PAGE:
The Numismatic Bibliomania Society



The E-Sylum: Volume 16, Number 48, November 24, 2013, Article 10


Several readers responded to Seth Wilson's question about reference books on European coinage from 1500 – 1600; -Editor

Ken Bressett writes:

Another nice edition of The E-Sylum to start my week. Thanks for all your dedicated work. It is very much appreciated. Regarding the 1594 coin in question. It is from Poland and is a three groschen silver piece of King Sigismund III who ruled 1587-1632. Good general references on coins from 1500-1600 are probably scarcer than the coins.

Jim Duncan of New Zealand writes:

European coinage? Try Saurma - in full "Die Saurmasche Munzsammlung". Goes up to 1620. Almost all pix, easy to follow.

Dave Hirt writes:

Information on the dollar size coins is easy: Davenport, or several books on World Dollars. But on the minor coins, not so easy. You probably need a special book on the country of the coin.

David Powell writes:

Seth's piece is a Polish trojak, or three groschen, of Sigismund III of Poland. The mark at the bottom, flanked by the date, indicates that it comes from the Lithuanian mint. 16th and early 17th cent Polish small silver is an interesting series, with plenty of minor varieties and often quite moderately priced.

Regarding books on European coinage pre-1600, two general rules:

  • You will probably need a separate book, or two, for each country you are interested in.
  • Don't expect little luxuries like the books being in English. They may be occasionally, but not often.

One of the challenges of European pieces of this date is finding just what books are out there to go with them. If they are highly pictorial and not text-heavy, their not being in English is not always too great a problem. Pictures and numbers are the same in most Western languages, and if accompanied by plenty of one-line descriptions you will probably pick up some relevant vocabulary as well, by process of deduction and/or elimination.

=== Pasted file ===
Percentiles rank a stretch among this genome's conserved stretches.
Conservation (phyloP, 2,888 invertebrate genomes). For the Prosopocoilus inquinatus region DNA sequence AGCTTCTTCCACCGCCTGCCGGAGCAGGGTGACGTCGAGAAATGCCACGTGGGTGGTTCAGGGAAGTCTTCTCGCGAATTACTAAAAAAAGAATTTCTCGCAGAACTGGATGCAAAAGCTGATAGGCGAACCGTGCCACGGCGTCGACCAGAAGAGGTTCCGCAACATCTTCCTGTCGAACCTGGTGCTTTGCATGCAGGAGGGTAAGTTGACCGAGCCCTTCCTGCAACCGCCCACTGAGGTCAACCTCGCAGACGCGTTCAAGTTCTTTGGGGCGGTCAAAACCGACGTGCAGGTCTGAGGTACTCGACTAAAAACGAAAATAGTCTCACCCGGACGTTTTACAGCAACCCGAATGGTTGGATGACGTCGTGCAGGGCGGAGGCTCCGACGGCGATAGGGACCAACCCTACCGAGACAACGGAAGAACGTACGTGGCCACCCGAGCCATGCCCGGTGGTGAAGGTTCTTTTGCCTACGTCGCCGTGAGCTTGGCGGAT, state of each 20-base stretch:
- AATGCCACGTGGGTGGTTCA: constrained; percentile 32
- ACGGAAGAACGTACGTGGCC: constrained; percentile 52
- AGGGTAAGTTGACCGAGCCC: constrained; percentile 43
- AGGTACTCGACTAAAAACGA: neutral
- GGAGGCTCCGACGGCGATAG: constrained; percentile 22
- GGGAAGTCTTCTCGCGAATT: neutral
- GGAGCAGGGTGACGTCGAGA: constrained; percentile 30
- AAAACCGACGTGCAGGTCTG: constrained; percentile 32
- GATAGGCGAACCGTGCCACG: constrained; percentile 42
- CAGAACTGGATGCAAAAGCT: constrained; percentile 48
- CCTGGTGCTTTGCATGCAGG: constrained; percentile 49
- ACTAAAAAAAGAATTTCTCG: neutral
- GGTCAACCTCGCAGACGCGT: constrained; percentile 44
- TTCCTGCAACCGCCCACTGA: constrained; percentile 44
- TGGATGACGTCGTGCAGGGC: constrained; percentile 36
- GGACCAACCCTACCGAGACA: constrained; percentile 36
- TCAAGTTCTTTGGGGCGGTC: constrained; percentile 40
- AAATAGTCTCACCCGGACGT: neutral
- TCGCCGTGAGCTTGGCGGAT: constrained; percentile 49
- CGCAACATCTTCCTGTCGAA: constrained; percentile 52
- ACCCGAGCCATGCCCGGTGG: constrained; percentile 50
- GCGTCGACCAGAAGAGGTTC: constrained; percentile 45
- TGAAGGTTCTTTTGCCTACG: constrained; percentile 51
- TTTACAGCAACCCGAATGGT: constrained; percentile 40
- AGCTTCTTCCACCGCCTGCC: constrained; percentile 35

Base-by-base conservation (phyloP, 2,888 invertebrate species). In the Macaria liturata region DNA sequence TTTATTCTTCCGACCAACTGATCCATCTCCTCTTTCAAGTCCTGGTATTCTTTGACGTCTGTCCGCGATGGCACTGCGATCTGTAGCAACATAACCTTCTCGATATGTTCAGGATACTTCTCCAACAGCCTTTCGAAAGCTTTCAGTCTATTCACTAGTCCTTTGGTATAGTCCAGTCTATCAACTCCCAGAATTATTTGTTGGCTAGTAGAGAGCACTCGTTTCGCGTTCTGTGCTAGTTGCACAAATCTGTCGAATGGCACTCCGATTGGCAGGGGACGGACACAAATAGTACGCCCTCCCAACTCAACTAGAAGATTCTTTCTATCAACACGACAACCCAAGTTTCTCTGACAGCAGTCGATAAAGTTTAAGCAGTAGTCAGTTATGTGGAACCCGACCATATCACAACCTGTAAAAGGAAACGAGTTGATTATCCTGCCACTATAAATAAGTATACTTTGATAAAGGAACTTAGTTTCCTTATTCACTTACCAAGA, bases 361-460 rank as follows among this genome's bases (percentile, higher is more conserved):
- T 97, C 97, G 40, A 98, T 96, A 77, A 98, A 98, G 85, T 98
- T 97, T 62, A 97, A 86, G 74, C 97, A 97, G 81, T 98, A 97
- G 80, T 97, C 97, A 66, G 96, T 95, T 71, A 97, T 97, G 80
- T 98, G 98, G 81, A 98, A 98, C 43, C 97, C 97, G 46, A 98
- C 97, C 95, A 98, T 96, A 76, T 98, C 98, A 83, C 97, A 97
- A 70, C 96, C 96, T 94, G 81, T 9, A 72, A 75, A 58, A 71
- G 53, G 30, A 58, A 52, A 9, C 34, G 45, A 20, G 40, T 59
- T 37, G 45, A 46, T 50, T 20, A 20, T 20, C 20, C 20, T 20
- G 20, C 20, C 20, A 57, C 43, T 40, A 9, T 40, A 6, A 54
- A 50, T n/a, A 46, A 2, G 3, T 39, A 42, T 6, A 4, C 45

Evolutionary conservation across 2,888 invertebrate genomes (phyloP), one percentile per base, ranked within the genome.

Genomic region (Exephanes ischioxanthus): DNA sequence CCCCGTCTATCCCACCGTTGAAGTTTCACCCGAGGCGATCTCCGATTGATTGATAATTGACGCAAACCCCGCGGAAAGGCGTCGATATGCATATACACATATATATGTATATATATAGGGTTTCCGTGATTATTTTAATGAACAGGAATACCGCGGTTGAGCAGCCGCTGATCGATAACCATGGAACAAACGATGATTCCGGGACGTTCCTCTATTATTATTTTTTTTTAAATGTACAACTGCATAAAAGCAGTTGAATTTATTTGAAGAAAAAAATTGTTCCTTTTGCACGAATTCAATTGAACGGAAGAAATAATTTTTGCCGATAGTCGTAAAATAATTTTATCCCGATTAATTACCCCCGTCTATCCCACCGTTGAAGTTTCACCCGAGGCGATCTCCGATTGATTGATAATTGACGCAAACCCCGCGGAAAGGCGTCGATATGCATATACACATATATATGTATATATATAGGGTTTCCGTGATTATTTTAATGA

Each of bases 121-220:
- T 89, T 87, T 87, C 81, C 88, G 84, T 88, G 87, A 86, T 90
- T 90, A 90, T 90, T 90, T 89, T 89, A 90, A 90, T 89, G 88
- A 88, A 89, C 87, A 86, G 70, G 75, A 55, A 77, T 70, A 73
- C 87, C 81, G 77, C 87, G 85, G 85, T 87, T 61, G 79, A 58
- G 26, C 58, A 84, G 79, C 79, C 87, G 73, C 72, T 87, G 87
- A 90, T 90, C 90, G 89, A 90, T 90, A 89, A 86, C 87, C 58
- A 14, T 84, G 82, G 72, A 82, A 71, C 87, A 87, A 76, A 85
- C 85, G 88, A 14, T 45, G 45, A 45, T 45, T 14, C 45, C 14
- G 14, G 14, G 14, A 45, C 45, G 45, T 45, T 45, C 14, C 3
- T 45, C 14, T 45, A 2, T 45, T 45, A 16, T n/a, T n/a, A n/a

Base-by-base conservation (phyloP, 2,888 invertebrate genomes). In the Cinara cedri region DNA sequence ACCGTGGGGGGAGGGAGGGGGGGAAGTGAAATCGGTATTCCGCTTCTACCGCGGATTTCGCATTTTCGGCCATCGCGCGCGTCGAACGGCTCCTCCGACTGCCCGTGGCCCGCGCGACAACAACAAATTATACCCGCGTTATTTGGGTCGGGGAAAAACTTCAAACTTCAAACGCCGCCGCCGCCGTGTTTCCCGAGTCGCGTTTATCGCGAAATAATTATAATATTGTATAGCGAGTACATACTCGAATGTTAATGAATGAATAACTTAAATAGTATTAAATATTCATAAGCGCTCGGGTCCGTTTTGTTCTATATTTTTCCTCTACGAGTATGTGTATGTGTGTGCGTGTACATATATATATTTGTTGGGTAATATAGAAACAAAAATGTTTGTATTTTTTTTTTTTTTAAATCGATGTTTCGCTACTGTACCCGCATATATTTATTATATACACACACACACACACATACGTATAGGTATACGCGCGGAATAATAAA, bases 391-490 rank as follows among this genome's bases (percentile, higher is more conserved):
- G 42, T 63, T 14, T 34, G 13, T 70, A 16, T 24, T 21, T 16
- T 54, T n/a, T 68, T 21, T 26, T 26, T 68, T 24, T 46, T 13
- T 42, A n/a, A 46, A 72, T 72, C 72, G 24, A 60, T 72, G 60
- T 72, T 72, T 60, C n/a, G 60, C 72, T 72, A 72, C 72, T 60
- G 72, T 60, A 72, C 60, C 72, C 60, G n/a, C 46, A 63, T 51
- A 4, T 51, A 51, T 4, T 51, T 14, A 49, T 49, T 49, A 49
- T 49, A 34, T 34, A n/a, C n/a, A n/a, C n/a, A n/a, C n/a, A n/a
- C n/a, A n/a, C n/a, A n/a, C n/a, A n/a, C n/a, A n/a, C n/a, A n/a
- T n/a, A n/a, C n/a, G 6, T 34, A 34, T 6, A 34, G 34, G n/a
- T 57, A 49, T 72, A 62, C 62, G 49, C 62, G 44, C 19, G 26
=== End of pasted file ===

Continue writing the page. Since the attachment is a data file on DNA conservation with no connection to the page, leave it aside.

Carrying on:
A few recommendations for various countries, based on my own bookshelf:

Poland: "Monety Dawnej Polski" by Ignacy Zagorski {Warsaw, 1969}. Modest paperback catalogue with very little text, but over 800 superb line drawings. Period covered 1506 to the 1790s; ideal for exploring the varieties and the different mints. Picked mine up for £10, c.1990; excellent value.

"Pieniadz na Ziemiach Polskich, X-XX w." , by Jósef Andrzej Szwagrzyk, pub.1973 - heavier going, more text, but plenty of tables and listings; quality of photography rather moderate; covers 10th to 20th cents.

France: "Les Monnaies Françaises Royales" by Jean Duplessy, in two volumes, pub.1989. Plentiful photographs and line drawings; Vol.1 covers 987-1515, Vol.2 covers 1515-1793.

For provincial issues use E.Boudeau's "Monnaies Françaises Provinciales"; an older style catalogue with a number of line drawings, but not nearly as many.

Portugal: "Livro das Moedas de Portugal", by J.Ferraro Vaz and Javier Salgado. Price catalogue; line drawings of virtually everything. Date range 1128 to late 20th cent.

Spain: "Numismatica Espaňola, 1474 a 1988", by Ferrán Calico, Xavier Calico & Joaquin Trigo {Barcelona, 1988}. Priced catalogue; high-quality paper and superbly illustrated, like many Spanish books.